Items filtered by date: December 2019

Antidepressant drug use and subdural hematoma risk

Journal of Thrombosis and Haemastasis

Study (10,885 subdural hematoma (SDH) cases & 435,379 matched controls) found SSRIs (adjusted OR 1.32 [1.25‐1.38]) and non‐SSRIs (aOR 1.19 [1.13‐1.26]) were associated with higher SDH risk vs. non‐use of antidepressants; but absolute risk is judged to be small.

 

Different strategies for pharmacological thromboprophylaxis for lower-limb immobilisation after injury: systematic review and economic evaluation

National Institute for Health Research

Meta-analysis (n=6857; 13 trials) found thromboprophylaxis (TP) in this setting is clinically (low-molecular-weight heparin reduced risk any VTE: OR 0.52, 95% CI, 0.37-0.71) and cost (£13,524 per QALY) effective vs. no TP. Estimates of risk of major bleeding were inconclusive.

 

Hospitalization as an opportunity to correct errors in anticoagulant treatment in patients with atrial fibrillation

British Journal of Clinical Pharmacology

Study (n=4427) found patients with treatment errors (ERs) hospitalised for AF/with stroke history more likely to have such ERs corrected but many ERs are still overlooked. After nontreatment, DOAC underdosing and vitamin K antagonists use instead of DOAC are most common ER types.

 

NHS Scotland approves reimbursement of Hemlibra (emicizumab) for treatment of patient with severe congenital haemophilia A without factor VIII inhibitors

PharmaTimes

In trials, Hemlibra dosed once-weekly or every two weeks led to statistically significant reduction in treated bleeds compared to on-demand treatment. In pooled data a high proportion of patients, both with and without inhibitors, achieved zero treated bleeds.

 

 

The above records have been identified by UKMi and feature in the NICE Medicines Awareness Service. Further details on this service can be found at:

http://www.evidence.nhs.uk/about-evidence-services/content-and-sources/medicines-information/new-medicines-awareness-services

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Improved utilisation of venous thromboembolism prophylaxis in renal-impaired patients following a clinical pharmacist intervention

European Journal of Hospital Pharmacy

Study suggests clinical pharmacist's intervention can improve rate of thrombosis prophylaxis prescription (pre-intervention 34.8% at high VTE risk received pharmacological prophylaxis [PP] vs 100% post intervention (use of PP in low risk VTE patients reduced from 22.2% to 3.3%).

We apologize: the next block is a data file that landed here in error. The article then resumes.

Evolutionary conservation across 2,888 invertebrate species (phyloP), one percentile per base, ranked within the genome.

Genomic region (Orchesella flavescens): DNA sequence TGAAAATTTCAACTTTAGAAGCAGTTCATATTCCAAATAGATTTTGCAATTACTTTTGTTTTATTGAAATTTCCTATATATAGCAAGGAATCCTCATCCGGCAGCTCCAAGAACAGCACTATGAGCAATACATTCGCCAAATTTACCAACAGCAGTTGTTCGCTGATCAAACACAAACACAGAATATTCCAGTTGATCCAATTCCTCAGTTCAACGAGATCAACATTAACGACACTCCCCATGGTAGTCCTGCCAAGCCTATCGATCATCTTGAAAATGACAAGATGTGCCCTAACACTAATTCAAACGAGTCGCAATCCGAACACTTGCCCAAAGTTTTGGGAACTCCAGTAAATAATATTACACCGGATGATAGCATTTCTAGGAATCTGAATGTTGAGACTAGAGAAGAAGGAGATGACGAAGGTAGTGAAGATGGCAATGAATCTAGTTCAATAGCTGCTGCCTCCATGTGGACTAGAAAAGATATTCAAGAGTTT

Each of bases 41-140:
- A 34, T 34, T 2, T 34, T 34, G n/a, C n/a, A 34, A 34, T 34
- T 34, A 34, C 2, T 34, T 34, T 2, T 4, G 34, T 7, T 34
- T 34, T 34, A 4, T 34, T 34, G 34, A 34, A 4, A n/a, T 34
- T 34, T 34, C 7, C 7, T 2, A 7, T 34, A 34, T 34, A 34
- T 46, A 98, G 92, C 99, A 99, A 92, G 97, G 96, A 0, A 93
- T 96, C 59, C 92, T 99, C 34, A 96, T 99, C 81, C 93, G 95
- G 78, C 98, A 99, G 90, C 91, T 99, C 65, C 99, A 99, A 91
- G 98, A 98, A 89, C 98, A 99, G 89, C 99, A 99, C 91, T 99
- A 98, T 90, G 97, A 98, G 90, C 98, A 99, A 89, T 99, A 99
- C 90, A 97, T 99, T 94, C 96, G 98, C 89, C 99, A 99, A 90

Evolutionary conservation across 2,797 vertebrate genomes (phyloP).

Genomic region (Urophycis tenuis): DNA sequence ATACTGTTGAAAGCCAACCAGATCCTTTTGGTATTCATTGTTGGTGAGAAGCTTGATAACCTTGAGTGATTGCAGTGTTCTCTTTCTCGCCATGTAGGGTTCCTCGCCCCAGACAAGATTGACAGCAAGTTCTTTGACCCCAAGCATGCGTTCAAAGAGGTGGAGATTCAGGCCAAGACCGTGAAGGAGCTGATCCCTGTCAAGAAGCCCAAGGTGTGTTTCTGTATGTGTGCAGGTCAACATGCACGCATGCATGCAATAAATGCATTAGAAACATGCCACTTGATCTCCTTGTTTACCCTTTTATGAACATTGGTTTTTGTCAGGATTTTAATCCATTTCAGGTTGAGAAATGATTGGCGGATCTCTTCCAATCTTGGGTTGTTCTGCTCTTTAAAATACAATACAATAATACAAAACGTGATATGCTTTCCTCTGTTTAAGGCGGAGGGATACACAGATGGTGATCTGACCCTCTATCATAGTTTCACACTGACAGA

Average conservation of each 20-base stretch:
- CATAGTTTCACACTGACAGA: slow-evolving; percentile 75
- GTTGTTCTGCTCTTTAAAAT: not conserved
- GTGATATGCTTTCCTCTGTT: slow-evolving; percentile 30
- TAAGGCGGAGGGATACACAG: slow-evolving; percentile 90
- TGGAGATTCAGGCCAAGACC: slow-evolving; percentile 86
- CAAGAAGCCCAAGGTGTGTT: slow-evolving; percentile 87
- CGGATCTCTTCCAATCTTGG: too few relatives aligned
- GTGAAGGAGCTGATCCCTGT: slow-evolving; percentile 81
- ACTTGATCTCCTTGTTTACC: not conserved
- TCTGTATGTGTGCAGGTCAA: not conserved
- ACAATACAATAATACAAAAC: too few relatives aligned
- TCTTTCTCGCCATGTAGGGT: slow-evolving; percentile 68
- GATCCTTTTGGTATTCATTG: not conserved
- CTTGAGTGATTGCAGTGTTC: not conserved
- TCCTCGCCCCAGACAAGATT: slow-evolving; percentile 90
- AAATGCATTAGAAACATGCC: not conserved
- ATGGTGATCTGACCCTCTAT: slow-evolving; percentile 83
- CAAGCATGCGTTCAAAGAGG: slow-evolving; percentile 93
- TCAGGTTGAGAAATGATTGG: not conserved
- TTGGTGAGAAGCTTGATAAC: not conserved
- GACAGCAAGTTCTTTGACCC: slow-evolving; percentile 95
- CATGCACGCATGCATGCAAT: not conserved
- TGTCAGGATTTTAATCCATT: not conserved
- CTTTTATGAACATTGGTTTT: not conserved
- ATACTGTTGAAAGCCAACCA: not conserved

Revised SPCs: Plavix (clopidogrel) 75 and 300 mg film-coated tablets

electronic Medicines compendium

SPC now warns that as with other oral P2Y12 inhibitors, co-administration of opioid agonists has potential to delay and reduce absorption of clopidogrel, presumably because of slowed gastric emptying. The clinical relevance is unknown.

 

NIHR Signal: Continuing an anticoagulant at home after abdominal surgery cuts thrombosis risk

NIHR Dissemination Centre

Expert commentary is provided of updated Cochrane review of 7 studies which found 13% patients on anticoagulant treatment only during hospital stay developed thrombosis vs. 5% who continued with treatment beyond discharge, and had no increased risk of bleeding complications.

 

Safety and Efficacy of Intra-arterial Urokinase After Failed, Unsuccessful, or Incomplete Mechanical Thrombectomy in Anterior Circulation Large-Vessel Occlusion Stroke

JAMA Neurology

Cohort study of 993 patients treated with mechanical thrombectomy, including 100 who received additional intra-arterial urokinase showed it was not linked to increased symptomatic intracranial haemorrhage (5.2 v 6.9%) and was associated with better 90-day functional independence.

 

 

The above records have been identified by UKMi and feature in the NICE Medicines Awareness Service. Further details on this service can be found at:

http://www.evidence.nhs.uk/about-evidence-services/content-and-sources/medicines-information/new-medicines-awareness-services

Published in News

Low molecular weight heparins – should prophylactic doses be used in patients with renal impairment?

Specialist Pharmacy Service

This updated Medicines Q & A reviews the evidence available and considers when prophylactic doses of low molecular weight heparins can be used in patients with renal impairment.

 

Impact of oral anticoagulation in patients with atrial fibrillation at very low thromboembolic risk

Heart

Study (n=2224) found 44% of low CHA2DS2-VASc patients received oral anticoagulation (OAC). Incidence of non-haemorrhagic stroke/systemic embolism were similar between OAC and not on OAC groups (0.32 vs 0.30 events per 100 person years, respectively; NS; p=0.92).

 

 

The above records have been identified by UKMi and feature in the NICE Medicines Awareness Service. Further details on this service can be found at:

http://www.evidence.nhs.uk/about-evidence-services/content-and-sources/medicines-information/new-medicines-awareness-services

Published in News